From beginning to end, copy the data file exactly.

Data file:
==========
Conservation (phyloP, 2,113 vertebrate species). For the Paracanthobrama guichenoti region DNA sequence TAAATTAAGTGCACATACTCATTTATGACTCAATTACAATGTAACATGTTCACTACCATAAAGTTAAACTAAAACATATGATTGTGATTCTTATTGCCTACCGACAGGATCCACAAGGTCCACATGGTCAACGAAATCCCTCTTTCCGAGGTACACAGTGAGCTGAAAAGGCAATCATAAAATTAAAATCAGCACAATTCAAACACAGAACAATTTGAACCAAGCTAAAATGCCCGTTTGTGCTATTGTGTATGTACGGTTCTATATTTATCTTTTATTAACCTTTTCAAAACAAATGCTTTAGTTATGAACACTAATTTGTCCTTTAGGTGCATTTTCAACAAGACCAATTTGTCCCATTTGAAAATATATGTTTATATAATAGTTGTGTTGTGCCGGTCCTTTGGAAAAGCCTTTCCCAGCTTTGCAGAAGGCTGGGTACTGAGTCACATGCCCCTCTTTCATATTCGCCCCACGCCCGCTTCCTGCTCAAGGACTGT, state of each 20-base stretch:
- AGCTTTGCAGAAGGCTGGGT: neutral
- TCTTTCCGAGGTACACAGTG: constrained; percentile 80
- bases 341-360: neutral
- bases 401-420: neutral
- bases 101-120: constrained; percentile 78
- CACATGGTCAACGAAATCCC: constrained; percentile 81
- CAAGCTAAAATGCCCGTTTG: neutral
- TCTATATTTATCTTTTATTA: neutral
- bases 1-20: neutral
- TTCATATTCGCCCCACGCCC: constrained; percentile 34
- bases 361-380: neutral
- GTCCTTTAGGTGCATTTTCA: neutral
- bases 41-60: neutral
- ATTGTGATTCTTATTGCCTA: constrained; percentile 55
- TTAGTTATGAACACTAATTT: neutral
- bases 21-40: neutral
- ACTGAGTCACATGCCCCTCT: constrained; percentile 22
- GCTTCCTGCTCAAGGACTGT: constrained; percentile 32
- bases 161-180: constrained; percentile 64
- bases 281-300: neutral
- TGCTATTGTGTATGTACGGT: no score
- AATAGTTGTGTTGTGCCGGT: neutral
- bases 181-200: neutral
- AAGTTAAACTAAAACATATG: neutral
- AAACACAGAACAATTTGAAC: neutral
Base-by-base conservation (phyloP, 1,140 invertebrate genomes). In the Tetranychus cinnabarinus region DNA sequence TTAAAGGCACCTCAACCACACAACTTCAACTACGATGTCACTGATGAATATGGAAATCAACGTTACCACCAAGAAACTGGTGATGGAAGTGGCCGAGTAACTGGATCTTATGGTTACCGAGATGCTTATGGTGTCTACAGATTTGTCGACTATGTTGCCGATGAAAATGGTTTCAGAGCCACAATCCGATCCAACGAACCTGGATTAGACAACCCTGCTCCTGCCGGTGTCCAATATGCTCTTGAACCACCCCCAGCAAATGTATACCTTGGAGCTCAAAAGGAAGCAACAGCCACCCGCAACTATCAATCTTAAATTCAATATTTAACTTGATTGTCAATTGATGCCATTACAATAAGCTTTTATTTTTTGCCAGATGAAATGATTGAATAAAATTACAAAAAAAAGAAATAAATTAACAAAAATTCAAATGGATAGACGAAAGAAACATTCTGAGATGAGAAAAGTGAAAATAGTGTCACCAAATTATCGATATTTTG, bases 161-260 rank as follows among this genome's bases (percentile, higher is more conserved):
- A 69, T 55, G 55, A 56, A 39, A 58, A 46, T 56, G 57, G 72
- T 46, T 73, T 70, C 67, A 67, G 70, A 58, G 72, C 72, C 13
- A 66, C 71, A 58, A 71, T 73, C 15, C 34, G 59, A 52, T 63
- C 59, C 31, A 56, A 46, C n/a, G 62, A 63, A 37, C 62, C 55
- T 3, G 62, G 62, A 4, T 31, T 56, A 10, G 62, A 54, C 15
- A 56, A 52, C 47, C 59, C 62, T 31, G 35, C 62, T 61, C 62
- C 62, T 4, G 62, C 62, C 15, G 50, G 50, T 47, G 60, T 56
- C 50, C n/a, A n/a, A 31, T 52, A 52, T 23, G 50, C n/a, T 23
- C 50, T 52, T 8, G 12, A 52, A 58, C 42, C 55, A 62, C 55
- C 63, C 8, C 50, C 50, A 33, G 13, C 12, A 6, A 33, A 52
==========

Conservation (phyloP, 2,113 vertebrate species). For the Paracanthobrama guichenoti region DNA sequence TAAATTAAGTGCACATACTCATTTATGACTCAATTACAATGTAACATGTTCACTACCATAAAGTTAAACTAAAACATATGATTGTGATTCTTATTGCCTACCGACAGGATCCACAAGGTCCACATGGTCAACGAAATCCCTCTTTCCGAGGTACACAGTGAGCTGAAAAGGCAATCATAAAATTAAAATCAGCACAATTCAAACACAGAACAATTTGAACCAAGCTAAAATGCCCGTTTGTGCTATTGTGTATGTACGGTTCTATATTTATCTTTTATTAACCTTTTCAAAACAAATGCTTTAGTTATGAACACTAATTTGTCCTTTAGGTGCATTTTCAACAAGACCAATTTGTCCCATTTGAAAATATATGTTTATATAATAGTTGTGTTGTGCCGGTCCTTTGGAAAAGCCTTTCCCAGCTTTGCAGAAGGCTGGGTACTGAGTCACATGCCCCTCTTTCATATTCGCCCCACGCCCGCTTCCTGCTCAAGGACTGT, state of each 20-base stretch:
- AGCTTTGCAGAAGGCTGGGT: neutral
- TCTTTCCGAGGTACACAGTG: constrained; percentile 80
- bases 341-360: neutral
- bases 401-420: neutral
- bases 101-120: constrained; percentile 78
- CACATGGTCAACGAAATCCC: constrained; percentile 81
- CAAGCTAAAATGCCCGTTTG: neutral
- TCTATATTTATCTTTTATTA: neutral
- bases 1-20: neutral
- TTCATATTCGCCCCACGCCC: constrained; percentile 34
- bases 361-380: neutral
- GTCCTTTAGGTGCATTTTCA: neutral
- bases 41-60: neutral
- ATTGTGATTCTTATTGCCTA: constrained; percentile 55
- TTAGTTATGAACACTAATTT: neutral
- bases 21-40: neutral
- ACTGAGTCACATGCCCCTCT: constrained; percentile 22
- GCTTCCTGCTCAAGGACTGT: constrained; percentile 32
- bases 161-180: constrained; percentile 64
- bases 281-300: neutral
- TGCTATTGTGTATGTACGGT: no score
- AATAGTTGTGTTGTGCCGGT: neutral
- bases 181-200: neutral
- AAGTTAAACTAAAACATATG: neutral
- AAACACAGAACAATTTGAAC: neutral
Base-by-base conservation (phyloP, 1,140 invertebrate genomes). In the Tetranychus cinnabarinus region DNA sequence TTAAAGGCACCTCAACCACACAACTTCAACTACGATGTCACTGATGAATATGGAAATCAACGTTACCACCAAGAAACTGGTGATGGAAGTGGCCGAGTAACTGGATCTTATGGTTACCGAGATGCTTATGGTGTCTACAGATTTGTCGACTATGTTGCCGATGAAAATGGTTTCAGAGCCACAATCCGATCCAACGAACCTGGATTAGACAACCCTGCTCCTGCCGGTGTCCAATATGCTCTTGAACCACCCCCAGCAAATGTATACCTTGGAGCTCAAAAGGAAGCAACAGCCACCCGCAACTATCAATCTTAAATTCAATATTTAACTTGATTGTCAATTGATGCCATTACAATAAGCTTTTATTTTTTGCCAGATGAAATGATTGAATAAAATTACAAAAAAAAGAAATAAATTAACAAAAATTCAAATGGATAGACGAAAGAAACATTCTGAGATGAGAAAAGTGAAAATAGTGTCACCAAATTATCGATATTTTG, bases 161-260 rank as follows among this genome's bases (percentile, higher is more conserved):
- A 69, T 55, G 55, A 56, A 39, A 58, A 46, T 56, G 57, G 72
- T 46, T 73, T 70, C 67, A 67, G 70, A 58, G 72, C 72, C 13
- A 66, C 71, A 58, A 71, T 73, C 15, C 34, G 59, A 52, T 63
- C 59, C 31, A 56, A 46, C n/a, G 62, A 63, A 37, C 62, C 55
- T 3, G 62, G 62, A 4, T 31, T 56, A 10, G 62, A 54, C 15
- A 56, A 52, C 47, C 59, C 62, T 31, G 35, C 62, T 61, C 62
- C 62, T 4, G 62, C 62, C 15, G 50, G 50, T 47, G 60, T 56
- C 50, C n/a, A n/a, A 31, T 52, A 52, T 23, G 50, C n/a, T 23
- C 50, T 52, T 8, G 12, A 52, A 58, C 42, C 55, A 62, C 55
- C 63, C 8, C 50, C 50, A 33, G 13, C 12, A 6, A 33, A 52